There are up to an estimated 2.5 trillion barrels of crude waiting to be extracted in Alberta. This makes the oil sands North America's largest single source of petroleum, far surpassing Saudi Arabia. But developing those reserves is not an easy -- or pretty -- task. Each barrel of oil sands crude must either be clawed from frigid muskeg bogs with industrial-scale shovels, or melted out of underground formations with high-pressure steam and toxic chemicals.
A United Nations water adviser in 2008 compared the region's strip-mined panoramas and sprawling toxic lakes to Mordor, the fictional dark realm of Middle Earth created by J. R. R. Tolkien.
“The air is foul, the water is being drained and poisoned and giant tailing ponds line the Athabasca River,” Canadian environmentalist and author Maude Barlow said at the time.
Alberta's oil sands industry also produces 23 percent more greenhouse gas emissions per barrel than more conventional operations such as those in Prudhoe Bay, a recent European Union report estimated.
The provincial government has argued that report is “unfair” because it uses out-of-date figures. And in 2009 outgoing premier Ed Stelmach told an economic forum in Geneva, Switzerland, that “no matter which extraction method is used, Alberta has some of the most stringent environmental regulations in the world.”
Climate Change Threat
The other reason that critics cite in opposing the oil sand industry is global warming. Only days after I drove to Cherry Point, delegates from more than 180 countries were gathering in Bonn, Germany, for two weeks of climate talks. The mood on day one was sombre as they were confronted by an IEA report showing that greenhouse gases were at record highs, despite 20 years of attempts to control them.
“A serious setback,” is how the IEA's chief economist, Fatih Birol, described the figures.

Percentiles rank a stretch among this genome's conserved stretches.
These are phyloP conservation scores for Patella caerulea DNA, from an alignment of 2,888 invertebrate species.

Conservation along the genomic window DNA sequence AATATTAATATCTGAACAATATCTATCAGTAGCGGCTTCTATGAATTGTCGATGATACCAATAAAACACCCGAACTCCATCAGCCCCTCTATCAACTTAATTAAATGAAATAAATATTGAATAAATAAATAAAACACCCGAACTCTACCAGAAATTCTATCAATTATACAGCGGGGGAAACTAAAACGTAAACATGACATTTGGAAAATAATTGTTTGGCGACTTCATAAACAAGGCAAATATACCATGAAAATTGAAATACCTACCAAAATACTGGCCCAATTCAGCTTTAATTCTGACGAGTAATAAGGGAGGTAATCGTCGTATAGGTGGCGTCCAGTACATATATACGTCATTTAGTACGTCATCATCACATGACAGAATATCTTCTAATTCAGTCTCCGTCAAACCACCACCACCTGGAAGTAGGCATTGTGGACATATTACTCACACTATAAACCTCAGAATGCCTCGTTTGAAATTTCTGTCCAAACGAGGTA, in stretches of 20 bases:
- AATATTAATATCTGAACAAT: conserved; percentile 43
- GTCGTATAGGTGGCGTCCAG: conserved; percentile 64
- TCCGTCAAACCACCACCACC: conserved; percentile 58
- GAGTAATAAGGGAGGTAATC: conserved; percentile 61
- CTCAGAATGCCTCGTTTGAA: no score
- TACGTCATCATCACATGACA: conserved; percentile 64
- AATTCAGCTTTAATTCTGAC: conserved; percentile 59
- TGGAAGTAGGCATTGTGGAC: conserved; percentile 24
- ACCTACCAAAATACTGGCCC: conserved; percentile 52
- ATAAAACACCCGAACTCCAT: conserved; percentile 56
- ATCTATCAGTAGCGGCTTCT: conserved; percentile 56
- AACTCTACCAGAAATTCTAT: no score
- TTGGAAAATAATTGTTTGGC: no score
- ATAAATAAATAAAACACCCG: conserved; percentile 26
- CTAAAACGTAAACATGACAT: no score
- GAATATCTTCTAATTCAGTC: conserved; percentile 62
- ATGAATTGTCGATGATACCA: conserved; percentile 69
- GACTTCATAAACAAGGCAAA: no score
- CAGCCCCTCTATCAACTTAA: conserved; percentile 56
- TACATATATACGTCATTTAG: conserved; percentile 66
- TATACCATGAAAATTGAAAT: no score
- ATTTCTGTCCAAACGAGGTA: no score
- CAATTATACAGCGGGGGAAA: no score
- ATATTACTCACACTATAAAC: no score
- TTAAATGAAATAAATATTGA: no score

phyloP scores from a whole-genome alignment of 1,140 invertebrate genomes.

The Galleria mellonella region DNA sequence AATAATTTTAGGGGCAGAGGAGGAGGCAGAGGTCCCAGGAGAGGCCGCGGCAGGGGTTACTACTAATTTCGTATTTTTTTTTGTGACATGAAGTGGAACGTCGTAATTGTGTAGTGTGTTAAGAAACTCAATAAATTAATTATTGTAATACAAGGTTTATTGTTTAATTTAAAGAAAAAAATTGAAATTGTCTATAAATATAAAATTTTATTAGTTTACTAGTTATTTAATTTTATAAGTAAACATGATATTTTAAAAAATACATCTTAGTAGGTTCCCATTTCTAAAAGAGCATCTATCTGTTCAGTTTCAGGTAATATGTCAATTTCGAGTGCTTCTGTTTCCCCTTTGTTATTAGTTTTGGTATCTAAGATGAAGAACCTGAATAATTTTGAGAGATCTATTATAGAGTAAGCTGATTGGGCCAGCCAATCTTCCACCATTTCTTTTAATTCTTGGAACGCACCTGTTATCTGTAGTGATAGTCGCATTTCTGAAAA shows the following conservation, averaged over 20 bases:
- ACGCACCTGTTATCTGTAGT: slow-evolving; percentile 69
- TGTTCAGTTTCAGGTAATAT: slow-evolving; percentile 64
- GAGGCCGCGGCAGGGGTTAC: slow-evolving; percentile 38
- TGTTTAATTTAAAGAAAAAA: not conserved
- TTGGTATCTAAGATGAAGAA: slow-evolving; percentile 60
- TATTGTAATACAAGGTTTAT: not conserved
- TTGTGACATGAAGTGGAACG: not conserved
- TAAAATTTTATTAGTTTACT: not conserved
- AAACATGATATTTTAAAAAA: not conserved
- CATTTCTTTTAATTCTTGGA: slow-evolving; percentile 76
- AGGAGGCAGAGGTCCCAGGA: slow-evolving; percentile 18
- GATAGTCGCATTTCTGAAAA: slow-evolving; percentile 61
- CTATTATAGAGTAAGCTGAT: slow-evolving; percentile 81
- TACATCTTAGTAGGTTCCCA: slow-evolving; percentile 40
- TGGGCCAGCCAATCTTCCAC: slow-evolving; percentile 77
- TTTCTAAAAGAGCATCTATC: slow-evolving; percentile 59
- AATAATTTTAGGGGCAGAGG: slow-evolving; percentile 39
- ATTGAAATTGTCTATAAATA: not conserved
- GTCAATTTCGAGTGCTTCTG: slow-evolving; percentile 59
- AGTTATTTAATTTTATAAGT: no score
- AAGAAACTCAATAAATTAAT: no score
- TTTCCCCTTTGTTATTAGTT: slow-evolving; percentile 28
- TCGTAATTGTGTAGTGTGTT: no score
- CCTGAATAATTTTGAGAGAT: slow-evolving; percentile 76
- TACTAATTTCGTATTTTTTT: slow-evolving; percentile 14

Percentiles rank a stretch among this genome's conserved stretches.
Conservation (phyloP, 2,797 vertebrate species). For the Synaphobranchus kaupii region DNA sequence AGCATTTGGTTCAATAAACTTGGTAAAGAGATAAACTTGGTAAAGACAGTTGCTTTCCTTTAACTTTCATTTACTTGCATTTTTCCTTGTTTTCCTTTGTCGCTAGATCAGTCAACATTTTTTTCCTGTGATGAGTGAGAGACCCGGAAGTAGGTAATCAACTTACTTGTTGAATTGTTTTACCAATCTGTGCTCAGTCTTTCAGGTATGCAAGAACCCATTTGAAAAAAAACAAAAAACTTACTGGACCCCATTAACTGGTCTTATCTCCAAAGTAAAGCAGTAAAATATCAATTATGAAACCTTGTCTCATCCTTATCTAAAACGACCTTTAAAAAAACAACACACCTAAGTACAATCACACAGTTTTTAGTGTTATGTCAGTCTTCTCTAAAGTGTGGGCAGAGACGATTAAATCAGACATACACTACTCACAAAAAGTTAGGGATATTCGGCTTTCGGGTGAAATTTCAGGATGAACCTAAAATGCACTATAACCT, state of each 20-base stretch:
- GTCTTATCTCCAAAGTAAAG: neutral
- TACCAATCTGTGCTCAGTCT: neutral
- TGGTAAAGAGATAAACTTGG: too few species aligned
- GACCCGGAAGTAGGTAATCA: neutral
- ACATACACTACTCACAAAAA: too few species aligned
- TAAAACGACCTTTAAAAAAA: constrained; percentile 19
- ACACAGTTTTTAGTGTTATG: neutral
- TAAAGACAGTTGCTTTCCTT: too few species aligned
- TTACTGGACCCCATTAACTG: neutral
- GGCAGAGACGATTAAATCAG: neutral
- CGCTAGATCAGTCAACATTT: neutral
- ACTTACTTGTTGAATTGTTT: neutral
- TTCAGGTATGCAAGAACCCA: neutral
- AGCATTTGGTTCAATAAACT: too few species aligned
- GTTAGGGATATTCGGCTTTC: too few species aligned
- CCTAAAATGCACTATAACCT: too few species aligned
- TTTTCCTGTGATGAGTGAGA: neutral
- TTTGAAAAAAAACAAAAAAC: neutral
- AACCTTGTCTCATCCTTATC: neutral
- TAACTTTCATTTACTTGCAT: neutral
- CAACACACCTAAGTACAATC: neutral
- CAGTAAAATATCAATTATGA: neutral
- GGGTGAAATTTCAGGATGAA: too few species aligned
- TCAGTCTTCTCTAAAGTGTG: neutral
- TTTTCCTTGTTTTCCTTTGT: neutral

Part of the reason is that global oil consumption is not going down even though supplies of easy-to-access conventional oil, the very commodity that made a global trade in aluminum cans possible, likely peaked five years ago, as the IEA pointed out last November.
Instead the IEA expects that oil sands, oil shale and extra heavy crude -- among the most greenhouse gas-intensive fuel sources on the planet -- are filling the gap and are projected to make up roughly 11 percent of global supply by 2030.
This trend “risks tipping the world over the brink in terms of climate damage,” according to a 2010 report by Friends of the Earth Europe.
Yet a radical shift in global efforts to fight climate change -- one of the most pressing crises in human history -- seems less and less likely each year. If the world's nations can't limit the Earth's average temperature rise to 2 degrees above pre-industrial levels, scientists predict that everything from global agriculture to the world's coastal cities will be in peril.
Many environmentalists believe the Obama administration can make a difference by canceling TransCanada's Keystone XL proposal, a pipeline that would pump 800,000 barrels of high-carbon Alberta oil sands crude into the U.S. every day.
“The best way to build energy security in America is through clean, home-grown sources of energy that won't run out -- such as wind and solar for electric vehicles and fuel efficiency and smart growth to reduce our dependence on oil,” Natural Resources Defense Council's Susan Casey-Lefkowitz wrote earlier this year.
Yet switching power and transportation sources are only part of the answer. Closing up my interview at the Cherry Point refinery, I asked Kidd how North America can possibly square its global warming goals with a fossil fuel industry so ubiquitous it's difficult to imagine life without it.
“Obviously,” he replied, the smile now gone from his face, “we're going to have to do something radically different.”
I asked Kidd one final question: “Could we have a global pop, beer and juice can industry without crude oil?”
“Nope,” he replied. “Hydrocarbons in general are incredibly ubiquitous in our economic engine. It isn't just transportation fuel that will be the issue.”
On my drive back to Vancouver I saw crude oil wherever I looked -- like an invisible coating on every concrete overpass, 18-wheeler semi-truck and pop can discarded on the side of the road.
The question of “energy security” had never seemed so complex.